This Day (In Living Color Edition)

On this day in 1862, Union and Confederate forces fought the Battle of Savage’s Station, one of the Seven Days’ Battles between McClellan and Lee on the outskirts of Richmond. As battles go, it was pretty small, and while the Confederates won, the Army of the Potomac still managed to escape.
IMAGE: Hand-colorized version of photograph of wounded at Savage’s Station, June 29, 1862 (original photograph by James F. Gibson, at Library of Congress)
After the jump, you can see an earlier colorized version of the same photograph:



3 thoughts

  1. Interesting image of the wounded troops! It seems that the colorizer may have attempted some racial editing. The man seated at center seems to have an African-American face, partly obscured, but a prominent, hand-colored Caucasian arm; the trooper seated on the left, foreground, has an unmistakeably black face and apparently a painted, Caucasian wrist. Was the painter trying to whitewash was the black presence?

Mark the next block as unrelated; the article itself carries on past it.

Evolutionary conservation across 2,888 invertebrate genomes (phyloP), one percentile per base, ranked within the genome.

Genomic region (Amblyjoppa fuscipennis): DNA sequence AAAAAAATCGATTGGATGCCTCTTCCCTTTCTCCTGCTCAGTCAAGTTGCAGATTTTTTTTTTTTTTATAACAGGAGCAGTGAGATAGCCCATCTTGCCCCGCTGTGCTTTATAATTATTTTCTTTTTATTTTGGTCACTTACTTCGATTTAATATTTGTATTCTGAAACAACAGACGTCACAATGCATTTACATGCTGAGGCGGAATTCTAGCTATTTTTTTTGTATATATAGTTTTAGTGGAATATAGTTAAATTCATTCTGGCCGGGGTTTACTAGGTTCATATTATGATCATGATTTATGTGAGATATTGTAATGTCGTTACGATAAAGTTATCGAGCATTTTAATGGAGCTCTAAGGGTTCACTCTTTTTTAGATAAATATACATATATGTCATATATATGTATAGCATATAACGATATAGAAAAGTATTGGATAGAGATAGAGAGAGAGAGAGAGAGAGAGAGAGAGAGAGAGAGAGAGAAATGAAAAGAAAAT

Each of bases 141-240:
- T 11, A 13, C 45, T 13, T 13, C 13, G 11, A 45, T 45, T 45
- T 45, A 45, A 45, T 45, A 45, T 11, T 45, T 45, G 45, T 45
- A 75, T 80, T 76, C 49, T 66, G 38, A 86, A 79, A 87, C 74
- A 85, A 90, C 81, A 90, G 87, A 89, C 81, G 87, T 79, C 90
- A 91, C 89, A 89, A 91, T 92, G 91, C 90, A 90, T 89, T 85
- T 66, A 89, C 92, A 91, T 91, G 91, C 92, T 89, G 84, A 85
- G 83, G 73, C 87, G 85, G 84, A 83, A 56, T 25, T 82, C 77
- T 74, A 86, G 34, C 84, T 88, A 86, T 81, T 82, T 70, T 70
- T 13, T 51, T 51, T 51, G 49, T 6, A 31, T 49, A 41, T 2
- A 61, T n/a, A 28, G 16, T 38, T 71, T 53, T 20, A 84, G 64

2. Hi, Henry. We may not be seeing the same thing, but the “Caucasian wrist” might be a bandage, and the “African-American face” may be the result of a shadow. Either way, there is a kind of impressionistic quality to it that makes it very different from the earlier version. Still, I dig it.

  3. You may be right about the face being in shadow. It’s hard to tell. The bandage is also tricky to read.


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